Too many athletes set goals that are too easy. They do not have to work harder to succeed and they do not feel confident and proud when they achieve them. Other athletes set goals (or have coaches or parents set goals for them) that are too hard, giving them a built-in excuse not to try in the face of almost certain failure. Goals that are too hard demotivate athletes and lead to stress. Unfortunately, there is no formula for setting an optimally challenging goals. Each athlete's confidence, optimism, tolerance for failure, etc. will be different. That is why it is critical that each athlete must set his or her own goals. Some studies suggest that goals be no more than 5% -15% above the athlete's recent (a few weeks) average performance capability, giving about a 90% chance of attainment. For the risk-averse this may work well. However, some athletes are only motivated by big challenges and tolerate setbacks along the way. For them, setting goals, at least short-term ones, with only a 50% chance of success, may be the answer. For high-risk goals to be successful athletes must enjoy the challenge - the process of achieving the goal - and take pride in their effort. They must be able to view failure as external (a problem with the goal, not with themselves.) Champions can set big goals, give it their all to achieve them, and not let setbacks shake their confidence in eventual success.
Relevant? Realistic? Reevaluate? If you read more about goal setting you will see that different people use the R in SMART Goal Setting for different things, and they are all important. You will most often see the R stand for Relevant There are an infinite number of worthy physical and mental goals you could make. Be sure that the short-term goals you prioritize are stepping stones on the way to your dream.
"Realistic" and "Reevaluate" are often used. Goal setting is a continuous process, not a single event. Goals that are effective today may not be tomorrow if something changes. For example, Diane sets a long-term goal of making a Short Course State Cut in her 200 breast. She sets daily and short-term goals to get that cut. Then, in December, she breaks her leg and will be out of the water for 6-8 weeks. All of a sudden, her goal is no longer realistic. She needs to either reduce her expectations or change her timeline (go for a Long Course State Cut in the summer instead.)
- Reevaluate Regularly Set aside time after practice to analyze your practice goals. Did you achieve them? Were they effective goals? Every night look at your daily goals. Examine your short and long term goals every 3-4 weeks at most. Schedule time and keep the appointment with yourself. Reinforce your commitment to your goals or risk losing your passion to achieve them.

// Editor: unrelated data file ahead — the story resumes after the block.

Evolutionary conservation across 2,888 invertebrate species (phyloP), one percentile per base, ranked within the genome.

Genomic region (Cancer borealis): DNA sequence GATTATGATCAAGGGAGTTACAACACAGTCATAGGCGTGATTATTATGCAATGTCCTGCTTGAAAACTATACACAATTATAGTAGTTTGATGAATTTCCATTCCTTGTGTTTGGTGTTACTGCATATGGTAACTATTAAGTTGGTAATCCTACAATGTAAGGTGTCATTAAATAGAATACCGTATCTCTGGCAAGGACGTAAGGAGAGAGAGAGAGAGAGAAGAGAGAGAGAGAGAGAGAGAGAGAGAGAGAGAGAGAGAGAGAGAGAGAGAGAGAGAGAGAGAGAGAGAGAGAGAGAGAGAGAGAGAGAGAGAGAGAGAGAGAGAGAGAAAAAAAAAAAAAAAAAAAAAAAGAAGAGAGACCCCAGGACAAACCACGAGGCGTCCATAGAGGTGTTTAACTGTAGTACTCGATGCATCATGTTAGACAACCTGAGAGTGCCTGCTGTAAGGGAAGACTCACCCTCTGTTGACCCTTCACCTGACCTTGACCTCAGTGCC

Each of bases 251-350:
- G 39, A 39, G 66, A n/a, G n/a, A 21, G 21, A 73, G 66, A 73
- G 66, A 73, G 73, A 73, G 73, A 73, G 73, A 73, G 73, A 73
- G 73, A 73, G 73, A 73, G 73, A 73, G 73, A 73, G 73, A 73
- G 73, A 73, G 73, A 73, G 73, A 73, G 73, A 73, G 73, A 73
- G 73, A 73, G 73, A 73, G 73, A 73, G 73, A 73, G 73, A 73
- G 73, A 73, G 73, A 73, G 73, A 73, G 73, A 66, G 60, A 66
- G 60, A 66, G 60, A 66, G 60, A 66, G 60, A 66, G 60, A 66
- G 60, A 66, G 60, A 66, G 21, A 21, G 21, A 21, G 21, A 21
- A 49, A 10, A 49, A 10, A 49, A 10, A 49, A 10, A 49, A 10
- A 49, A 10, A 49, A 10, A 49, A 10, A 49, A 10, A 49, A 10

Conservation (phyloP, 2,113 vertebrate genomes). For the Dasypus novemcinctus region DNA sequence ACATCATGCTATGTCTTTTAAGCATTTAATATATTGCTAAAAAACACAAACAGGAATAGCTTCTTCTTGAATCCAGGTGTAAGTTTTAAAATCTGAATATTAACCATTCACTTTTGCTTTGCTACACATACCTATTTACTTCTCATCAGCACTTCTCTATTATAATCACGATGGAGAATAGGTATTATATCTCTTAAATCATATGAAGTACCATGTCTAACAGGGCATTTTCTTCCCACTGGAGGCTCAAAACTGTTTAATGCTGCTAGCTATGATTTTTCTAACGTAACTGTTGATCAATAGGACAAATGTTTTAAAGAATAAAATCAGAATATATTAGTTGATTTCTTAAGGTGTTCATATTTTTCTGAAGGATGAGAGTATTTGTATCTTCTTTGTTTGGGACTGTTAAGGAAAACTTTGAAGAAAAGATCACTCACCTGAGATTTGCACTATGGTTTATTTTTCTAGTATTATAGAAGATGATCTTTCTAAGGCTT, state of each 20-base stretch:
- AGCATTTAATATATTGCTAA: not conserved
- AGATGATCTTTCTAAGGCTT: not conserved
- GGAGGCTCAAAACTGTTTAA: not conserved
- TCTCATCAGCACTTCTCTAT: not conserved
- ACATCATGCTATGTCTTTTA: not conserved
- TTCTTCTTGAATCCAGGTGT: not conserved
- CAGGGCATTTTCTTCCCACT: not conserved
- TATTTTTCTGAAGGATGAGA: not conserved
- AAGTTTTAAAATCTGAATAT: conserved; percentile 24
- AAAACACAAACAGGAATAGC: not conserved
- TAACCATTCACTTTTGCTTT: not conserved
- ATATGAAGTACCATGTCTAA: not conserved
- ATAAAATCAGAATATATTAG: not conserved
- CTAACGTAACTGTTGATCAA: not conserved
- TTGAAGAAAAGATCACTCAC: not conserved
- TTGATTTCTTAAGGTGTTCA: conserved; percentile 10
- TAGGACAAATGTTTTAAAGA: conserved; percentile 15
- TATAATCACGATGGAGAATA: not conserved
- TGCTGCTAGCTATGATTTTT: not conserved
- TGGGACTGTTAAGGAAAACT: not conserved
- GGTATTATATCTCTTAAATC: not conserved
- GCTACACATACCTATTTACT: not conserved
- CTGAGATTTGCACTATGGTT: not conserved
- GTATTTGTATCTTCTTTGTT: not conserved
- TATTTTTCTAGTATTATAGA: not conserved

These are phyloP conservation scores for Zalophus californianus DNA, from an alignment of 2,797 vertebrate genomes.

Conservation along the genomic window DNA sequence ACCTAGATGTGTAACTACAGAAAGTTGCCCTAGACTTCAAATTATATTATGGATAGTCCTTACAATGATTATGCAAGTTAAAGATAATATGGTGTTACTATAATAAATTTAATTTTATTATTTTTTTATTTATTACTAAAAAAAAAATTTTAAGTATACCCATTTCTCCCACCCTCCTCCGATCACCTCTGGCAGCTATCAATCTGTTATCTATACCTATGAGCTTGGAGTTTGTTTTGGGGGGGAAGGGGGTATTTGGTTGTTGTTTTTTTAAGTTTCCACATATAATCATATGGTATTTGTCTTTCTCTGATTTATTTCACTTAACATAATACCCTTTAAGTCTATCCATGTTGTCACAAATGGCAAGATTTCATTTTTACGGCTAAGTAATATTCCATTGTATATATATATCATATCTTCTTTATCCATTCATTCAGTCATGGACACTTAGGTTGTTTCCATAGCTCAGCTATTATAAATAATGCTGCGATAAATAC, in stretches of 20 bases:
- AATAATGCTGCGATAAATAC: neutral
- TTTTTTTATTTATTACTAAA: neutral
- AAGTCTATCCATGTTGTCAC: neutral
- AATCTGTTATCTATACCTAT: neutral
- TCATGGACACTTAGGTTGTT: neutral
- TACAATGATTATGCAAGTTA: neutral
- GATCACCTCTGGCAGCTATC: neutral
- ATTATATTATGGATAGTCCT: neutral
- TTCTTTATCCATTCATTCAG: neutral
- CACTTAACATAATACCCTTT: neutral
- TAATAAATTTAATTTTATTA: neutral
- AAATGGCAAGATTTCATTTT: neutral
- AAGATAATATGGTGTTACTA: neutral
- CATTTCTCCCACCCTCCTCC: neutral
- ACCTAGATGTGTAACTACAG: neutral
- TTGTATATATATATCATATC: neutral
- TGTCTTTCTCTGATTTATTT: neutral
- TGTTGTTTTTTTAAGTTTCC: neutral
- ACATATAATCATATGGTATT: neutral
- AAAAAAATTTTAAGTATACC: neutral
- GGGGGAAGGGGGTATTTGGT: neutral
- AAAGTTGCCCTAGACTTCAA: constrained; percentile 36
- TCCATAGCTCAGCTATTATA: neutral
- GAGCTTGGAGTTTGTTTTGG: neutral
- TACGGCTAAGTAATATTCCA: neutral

- Reevaluate Responsively Reevaluate your goals when obstacles arise like illness, injury, or distractions at home or school. Highly successful people expect some obstacles in the path to every worthwhile goal. They show flexibility, optimism, and persistence in the face of challenges.
Big dreams take time to achieve. The problem is, nobody can sustain maximum effort and focus 24 hours a day for weeks or months on end. Instead, you need to set goals of different lengths to break your journey into manageable steps.
- Practice and Meet Session Goals A meet session or practice, or even a single practice set or race is a short enough period of time to set goals that call for intense effort and/or maximum concentration. Coach Wayne Goldsmith calls these "moment goals" and they are very powerful. Decide right now, in this moment, to do a thing. Say it to yourself, and use the word THIS. "My goals is to explode into and out of THIS breaststroke turn. . . "My goal is to finish powerfully on the wall at the end of THIS 100 meter repeat."
- Daily Goals Repeating an action in a thoughtful and deliberate way day after day is a great way to create excellent physical and mental habits. Achieving effective daily goals for things like properly hydrating, getting enough sleep, improving your posture, mastering self-talk, etc. will help you achieve longer term goals in swimming and in life.
- Short-term Goals Goals that last 4-6 weeks are long enough that you can see measurable results when you evaluate your success, but are short enough that you can maintain your focus and enthusiasm.
- Long-Term Goals Goals that last a season or more have to be made up of a series of shorter goals, but it is the long-term goals that are often the ones swimmers are the most passionate about. They are the ones that inspire all the hard work and dedication. Just be clear about what the benefits of attaining the goal will be, be personally committed to the goal, and be sure to thoroughly reevaluate your goal regularly.